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How to tell if a forked process is done?

P: n/a
Howdy,

I want to know how to tell if a forked process is done.

Actually, my real question is that I want to run a shell script inside
of a python script, and after the shell script has finished running, I
want to do more stuff *condition* on the fact that the shell script
has finished running, inside the same python script.

The only way I can think of is to fork a process and then call the
shell script, as in:
pid = os.fork()
if pid == 0:
os.execl(shellscript_name.sh, "")
but how can I know if the shell script is finished?

In sum, my two questions are:
1. How can I know if a forked shell script is finished?
2. How can I run a shell script inside a python script without
forking a new process, so that I can know the shell script is done
from within the same python script?

thanks in advance,

John
Jul 18 '05 #1
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21 Replies


P: n/a
You can just do os.system("some command"), it will block until the shell
command is done, and return the exit code. If you need more control,
perhaps look into the popen2 module and the Popen3/4 classes inside it.

--
Nick Welch aka mackstann | mack @ incise.org | http://incise.org
Help stamp out and abolish redundancy.

Jul 18 '05 #2

P: n/a
In article <87**************************@posting.google.com >,
jo****@ugcs.caltech.edu (John Lin) wrote:
I want to know how to tell if a forked process is done.

Actually, my real question is that I want to run a shell script inside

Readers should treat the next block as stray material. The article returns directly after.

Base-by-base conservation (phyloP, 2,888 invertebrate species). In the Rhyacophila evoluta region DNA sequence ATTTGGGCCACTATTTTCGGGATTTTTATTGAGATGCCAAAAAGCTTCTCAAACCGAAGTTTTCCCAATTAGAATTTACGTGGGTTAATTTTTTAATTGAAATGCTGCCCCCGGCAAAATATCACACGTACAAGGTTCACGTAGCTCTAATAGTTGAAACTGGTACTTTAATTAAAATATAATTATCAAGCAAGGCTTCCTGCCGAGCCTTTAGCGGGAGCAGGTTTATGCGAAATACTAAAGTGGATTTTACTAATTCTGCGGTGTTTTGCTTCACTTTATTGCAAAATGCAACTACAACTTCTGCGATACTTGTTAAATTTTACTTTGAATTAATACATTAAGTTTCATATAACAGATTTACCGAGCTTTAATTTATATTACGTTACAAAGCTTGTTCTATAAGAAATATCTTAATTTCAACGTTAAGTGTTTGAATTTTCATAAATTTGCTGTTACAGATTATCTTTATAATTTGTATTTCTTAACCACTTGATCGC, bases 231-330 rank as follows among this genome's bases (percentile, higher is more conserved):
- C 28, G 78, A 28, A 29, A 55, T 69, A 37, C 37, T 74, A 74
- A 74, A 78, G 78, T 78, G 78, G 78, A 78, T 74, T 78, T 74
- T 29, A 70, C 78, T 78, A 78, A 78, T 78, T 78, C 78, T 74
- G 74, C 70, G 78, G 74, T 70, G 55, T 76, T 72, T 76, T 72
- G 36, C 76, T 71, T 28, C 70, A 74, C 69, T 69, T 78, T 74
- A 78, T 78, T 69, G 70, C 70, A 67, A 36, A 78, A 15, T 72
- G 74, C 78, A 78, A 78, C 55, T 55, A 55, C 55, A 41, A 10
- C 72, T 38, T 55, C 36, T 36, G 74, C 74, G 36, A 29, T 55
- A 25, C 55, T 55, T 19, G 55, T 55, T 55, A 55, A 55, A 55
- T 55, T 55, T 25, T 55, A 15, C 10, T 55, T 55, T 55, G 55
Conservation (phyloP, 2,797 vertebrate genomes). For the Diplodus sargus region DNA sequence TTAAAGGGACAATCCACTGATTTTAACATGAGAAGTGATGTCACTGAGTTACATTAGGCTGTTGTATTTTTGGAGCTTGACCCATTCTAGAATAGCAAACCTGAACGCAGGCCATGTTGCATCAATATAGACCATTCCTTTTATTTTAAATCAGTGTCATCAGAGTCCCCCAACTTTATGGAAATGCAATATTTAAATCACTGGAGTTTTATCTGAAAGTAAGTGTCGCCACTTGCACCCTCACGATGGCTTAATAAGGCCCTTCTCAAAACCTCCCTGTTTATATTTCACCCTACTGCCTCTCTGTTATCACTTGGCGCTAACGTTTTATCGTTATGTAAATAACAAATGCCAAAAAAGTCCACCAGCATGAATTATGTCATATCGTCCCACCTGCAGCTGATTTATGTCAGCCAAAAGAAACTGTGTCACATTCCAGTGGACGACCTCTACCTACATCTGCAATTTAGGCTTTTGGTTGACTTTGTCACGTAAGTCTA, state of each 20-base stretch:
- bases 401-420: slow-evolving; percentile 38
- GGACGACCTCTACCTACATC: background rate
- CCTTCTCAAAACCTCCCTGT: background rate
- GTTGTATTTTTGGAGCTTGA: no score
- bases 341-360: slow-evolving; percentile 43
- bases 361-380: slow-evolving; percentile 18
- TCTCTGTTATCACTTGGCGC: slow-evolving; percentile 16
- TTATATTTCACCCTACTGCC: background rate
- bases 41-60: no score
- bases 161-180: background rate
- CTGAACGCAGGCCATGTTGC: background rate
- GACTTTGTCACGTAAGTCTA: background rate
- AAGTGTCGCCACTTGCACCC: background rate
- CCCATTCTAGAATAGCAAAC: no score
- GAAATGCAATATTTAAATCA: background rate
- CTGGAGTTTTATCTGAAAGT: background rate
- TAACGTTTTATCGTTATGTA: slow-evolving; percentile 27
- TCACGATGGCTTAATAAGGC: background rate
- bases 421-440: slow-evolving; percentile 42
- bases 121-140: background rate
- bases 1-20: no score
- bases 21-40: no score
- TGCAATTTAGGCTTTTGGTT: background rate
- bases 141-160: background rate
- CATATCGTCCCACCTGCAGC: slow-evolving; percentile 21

of a python script, and after the shell script has finished running, I
want to do more stuff *condition* on the fact that the shell script
has finished running, inside the same python script.

The only way I can think of is to fork a process and then call the
shell script, as in:
pid = os.fork()
if pid == 0:
os.execl(shellscript_name.sh, "")
but how can I know if the shell script is finished?

In sum, my two questions are:
1. How can I know if a forked shell script is finished?
2. How can I run a shell script inside a python script without
forking a new process, so that I can know the shell script is done
from within the same python script?


The simplest way to do what you appear to want is
os.system("shellscript_path")

If any of the command line is actually going to come
from input data, or you have some other reason to prefer
an argument list like exec, see os.spawnv and similar,
with os.P_WAIT as first parameter. Or if your next
question is going to be how to read from a pipe between
the two processes, see os.popen() for starters.

All of these functions will fork a process, but they use
waitpid or some similar function to suspend the calling
process until the fork exits. See man 2 waitpid, which
is available from python as posix.waitpid() or os.waitpid().

Donn Cave, do**@u.washington.edu
Jul 18 '05 #3

P: n/a
At some point, jo****@ugcs.caltech.edu (John Lin) wrote:
Howdy,

I want to know how to tell if a forked process is done.

Actually, my real question is that I want to run a shell script inside
of a python script, and after the shell script has finished running, I
want to do more stuff *condition* on the fact that the shell script
has finished running, inside the same python script.